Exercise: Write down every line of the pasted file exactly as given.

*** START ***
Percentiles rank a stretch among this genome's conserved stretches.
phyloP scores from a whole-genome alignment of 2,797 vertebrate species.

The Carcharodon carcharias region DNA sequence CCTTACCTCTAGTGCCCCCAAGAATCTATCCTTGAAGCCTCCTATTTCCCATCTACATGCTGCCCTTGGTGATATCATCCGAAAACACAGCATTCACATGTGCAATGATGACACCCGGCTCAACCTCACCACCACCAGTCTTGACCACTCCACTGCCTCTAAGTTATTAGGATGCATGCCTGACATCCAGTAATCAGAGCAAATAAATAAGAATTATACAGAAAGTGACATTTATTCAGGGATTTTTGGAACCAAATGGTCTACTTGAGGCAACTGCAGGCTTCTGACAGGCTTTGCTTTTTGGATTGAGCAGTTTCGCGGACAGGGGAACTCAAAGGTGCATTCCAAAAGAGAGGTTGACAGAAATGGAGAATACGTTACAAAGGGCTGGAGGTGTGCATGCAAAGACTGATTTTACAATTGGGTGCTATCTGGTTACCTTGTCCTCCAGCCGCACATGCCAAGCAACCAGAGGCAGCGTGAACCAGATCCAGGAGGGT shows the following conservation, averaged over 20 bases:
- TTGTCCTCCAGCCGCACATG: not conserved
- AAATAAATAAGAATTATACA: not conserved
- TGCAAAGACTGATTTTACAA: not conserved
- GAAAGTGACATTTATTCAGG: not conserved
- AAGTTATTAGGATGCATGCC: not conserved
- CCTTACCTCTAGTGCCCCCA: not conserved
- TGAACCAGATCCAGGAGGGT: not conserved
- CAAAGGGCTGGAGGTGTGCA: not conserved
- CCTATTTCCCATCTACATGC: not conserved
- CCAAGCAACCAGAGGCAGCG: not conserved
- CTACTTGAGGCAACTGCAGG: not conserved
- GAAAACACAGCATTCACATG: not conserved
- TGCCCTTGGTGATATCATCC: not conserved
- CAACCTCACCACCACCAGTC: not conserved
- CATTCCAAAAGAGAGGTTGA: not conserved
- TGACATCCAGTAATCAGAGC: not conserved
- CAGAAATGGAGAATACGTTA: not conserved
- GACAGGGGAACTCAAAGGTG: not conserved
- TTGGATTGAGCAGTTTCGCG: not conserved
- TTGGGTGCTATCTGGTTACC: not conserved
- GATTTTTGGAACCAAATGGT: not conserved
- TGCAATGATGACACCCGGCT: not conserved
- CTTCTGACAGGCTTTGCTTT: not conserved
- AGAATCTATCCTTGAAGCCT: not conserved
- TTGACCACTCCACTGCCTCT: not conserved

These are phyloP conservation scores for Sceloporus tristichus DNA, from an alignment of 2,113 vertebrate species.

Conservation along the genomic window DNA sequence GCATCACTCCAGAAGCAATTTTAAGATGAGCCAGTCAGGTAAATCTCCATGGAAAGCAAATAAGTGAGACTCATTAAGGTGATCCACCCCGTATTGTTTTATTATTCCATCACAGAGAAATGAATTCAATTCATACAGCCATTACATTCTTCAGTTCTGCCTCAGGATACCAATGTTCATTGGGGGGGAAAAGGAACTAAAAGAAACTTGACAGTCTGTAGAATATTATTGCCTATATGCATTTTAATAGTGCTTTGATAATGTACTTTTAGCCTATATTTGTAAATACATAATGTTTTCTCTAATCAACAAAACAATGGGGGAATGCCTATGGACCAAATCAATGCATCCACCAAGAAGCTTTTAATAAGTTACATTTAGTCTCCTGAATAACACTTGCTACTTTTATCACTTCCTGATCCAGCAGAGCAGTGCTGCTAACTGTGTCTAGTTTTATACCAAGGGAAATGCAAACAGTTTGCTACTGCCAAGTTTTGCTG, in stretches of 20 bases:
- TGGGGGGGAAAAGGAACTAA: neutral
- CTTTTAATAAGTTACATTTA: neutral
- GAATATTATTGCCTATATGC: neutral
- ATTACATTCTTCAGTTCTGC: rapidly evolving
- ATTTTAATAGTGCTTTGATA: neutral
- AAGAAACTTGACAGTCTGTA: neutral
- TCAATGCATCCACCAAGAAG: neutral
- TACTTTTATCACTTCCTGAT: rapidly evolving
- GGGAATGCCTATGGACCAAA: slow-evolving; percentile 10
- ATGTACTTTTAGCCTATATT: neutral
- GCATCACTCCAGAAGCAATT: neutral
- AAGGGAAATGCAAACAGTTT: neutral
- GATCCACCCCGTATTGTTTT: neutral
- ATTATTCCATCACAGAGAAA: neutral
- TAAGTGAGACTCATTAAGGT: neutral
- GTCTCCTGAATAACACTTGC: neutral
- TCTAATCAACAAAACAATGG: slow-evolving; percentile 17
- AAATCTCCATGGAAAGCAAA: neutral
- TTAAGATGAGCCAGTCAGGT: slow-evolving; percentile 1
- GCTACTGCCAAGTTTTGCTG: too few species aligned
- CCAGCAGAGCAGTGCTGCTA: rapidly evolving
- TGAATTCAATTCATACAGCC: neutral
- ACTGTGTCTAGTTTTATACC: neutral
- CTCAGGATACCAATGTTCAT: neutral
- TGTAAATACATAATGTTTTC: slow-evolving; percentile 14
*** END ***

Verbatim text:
Percentiles rank a stretch among this genome's conserved stretches.
phyloP scores from a whole-genome alignment of 2,797 vertebrate species.

The Carcharodon carcharias region DNA sequence CCTTACCTCTAGTGCCCCCAAGAATCTATCCTTGAAGCCTCCTATTTCCCATCTACATGCTGCCCTTGGTGATATCATCCGAAAACACAGCATTCACATGTGCAATGATGACACCCGGCTCAACCTCACCACCACCAGTCTTGACCACTCCACTGCCTCTAAGTTATTAGGATGCATGCCTGACATCCAGTAATCAGAGCAAATAAATAAGAATTATACAGAAAGTGACATTTATTCAGGGATTTTTGGAACCAAATGGTCTACTTGAGGCAACTGCAGGCTTCTGACAGGCTTTGCTTTTTGGATTGAGCAGTTTCGCGGACAGGGGAACTCAAAGGTGCATTCCAAAAGAGAGGTTGACAGAAATGGAGAATACGTTACAAAGGGCTGGAGGTGTGCATGCAAAGACTGATTTTACAATTGGGTGCTATCTGGTTACCTTGTCCTCCAGCCGCACATGCCAAGCAACCAGAGGCAGCGTGAACCAGATCCAGGAGGGT shows the following conservation, averaged over 20 bases:
- TTGTCCTCCAGCCGCACATG: not conserved
- AAATAAATAAGAATTATACA: not conserved
- TGCAAAGACTGATTTTACAA: not conserved
- GAAAGTGACATTTATTCAGG: not conserved
- AAGTTATTAGGATGCATGCC: not conserved
- CCTTACCTCTAGTGCCCCCA: not conserved
- TGAACCAGATCCAGGAGGGT: not conserved
- CAAAGGGCTGGAGGTGTGCA: not conserved
- CCTATTTCCCATCTACATGC: not conserved
- CCAAGCAACCAGAGGCAGCG: not conserved
- CTACTTGAGGCAACTGCAGG: not conserved
- GAAAACACAGCATTCACATG: not conserved
- TGCCCTTGGTGATATCATCC: not conserved
- CAACCTCACCACCACCAGTC: not conserved
- CATTCCAAAAGAGAGGTTGA: not conserved
- TGACATCCAGTAATCAGAGC: not conserved
- CAGAAATGGAGAATACGTTA: not conserved
- GACAGGGGAACTCAAAGGTG: not conserved
- TTGGATTGAGCAGTTTCGCG: not conserved
- TTGGGTGCTATCTGGTTACC: not conserved
- GATTTTTGGAACCAAATGGT: not conserved
- TGCAATGATGACACCCGGCT: not conserved
- CTTCTGACAGGCTTTGCTTT: not conserved
- AGAATCTATCCTTGAAGCCT: not conserved
- TTGACCACTCCACTGCCTCT: not conserved

These are phyloP conservation scores for Sceloporus tristichus DNA, from an alignment of 2,113 vertebrate species.

Conservation along the genomic window DNA sequence GCATCACTCCAGAAGCAATTTTAAGATGAGCCAGTCAGGTAAATCTCCATGGAAAGCAAATAAGTGAGACTCATTAAGGTGATCCACCCCGTATTGTTTTATTATTCCATCACAGAGAAATGAATTCAATTCATACAGCCATTACATTCTTCAGTTCTGCCTCAGGATACCAATGTTCATTGGGGGGGAAAAGGAACTAAAAGAAACTTGACAGTCTGTAGAATATTATTGCCTATATGCATTTTAATAGTGCTTTGATAATGTACTTTTAGCCTATATTTGTAAATACATAATGTTTTCTCTAATCAACAAAACAATGGGGGAATGCCTATGGACCAAATCAATGCATCCACCAAGAAGCTTTTAATAAGTTACATTTAGTCTCCTGAATAACACTTGCTACTTTTATCACTTCCTGATCCAGCAGAGCAGTGCTGCTAACTGTGTCTAGTTTTATACCAAGGGAAATGCAAACAGTTTGCTACTGCCAAGTTTTGCTG, in stretches of 20 bases:
- TGGGGGGGAAAAGGAACTAA: neutral
- CTTTTAATAAGTTACATTTA: neutral
- GAATATTATTGCCTATATGC: neutral
- ATTACATTCTTCAGTTCTGC: rapidly evolving
- ATTTTAATAGTGCTTTGATA: neutral
- AAGAAACTTGACAGTCTGTA: neutral
- TCAATGCATCCACCAAGAAG: neutral
- TACTTTTATCACTTCCTGAT: rapidly evolving
- GGGAATGCCTATGGACCAAA: slow-evolving; percentile 10
- ATGTACTTTTAGCCTATATT: neutral
- GCATCACTCCAGAAGCAATT: neutral
- AAGGGAAATGCAAACAGTTT: neutral
- GATCCACCCCGTATTGTTTT: neutral
- ATTATTCCATCACAGAGAAA: neutral
- TAAGTGAGACTCATTAAGGT: neutral
- GTCTCCTGAATAACACTTGC: neutral
- TCTAATCAACAAAACAATGG: slow-evolving; percentile 17
- AAATCTCCATGGAAAGCAAA: neutral
- TTAAGATGAGCCAGTCAGGT: slow-evolving; percentile 1
- GCTACTGCCAAGTTTTGCTG: too few species aligned
- CCAGCAGAGCAGTGCTGCTA: rapidly evolving
- TGAATTCAATTCATACAGCC: neutral
- ACTGTGTCTAGTTTTATACC: neutral
- CTCAGGATACCAATGTTCAT: neutral
- TGTAAATACATAATGTTTTC: slow-evolving; percentile 14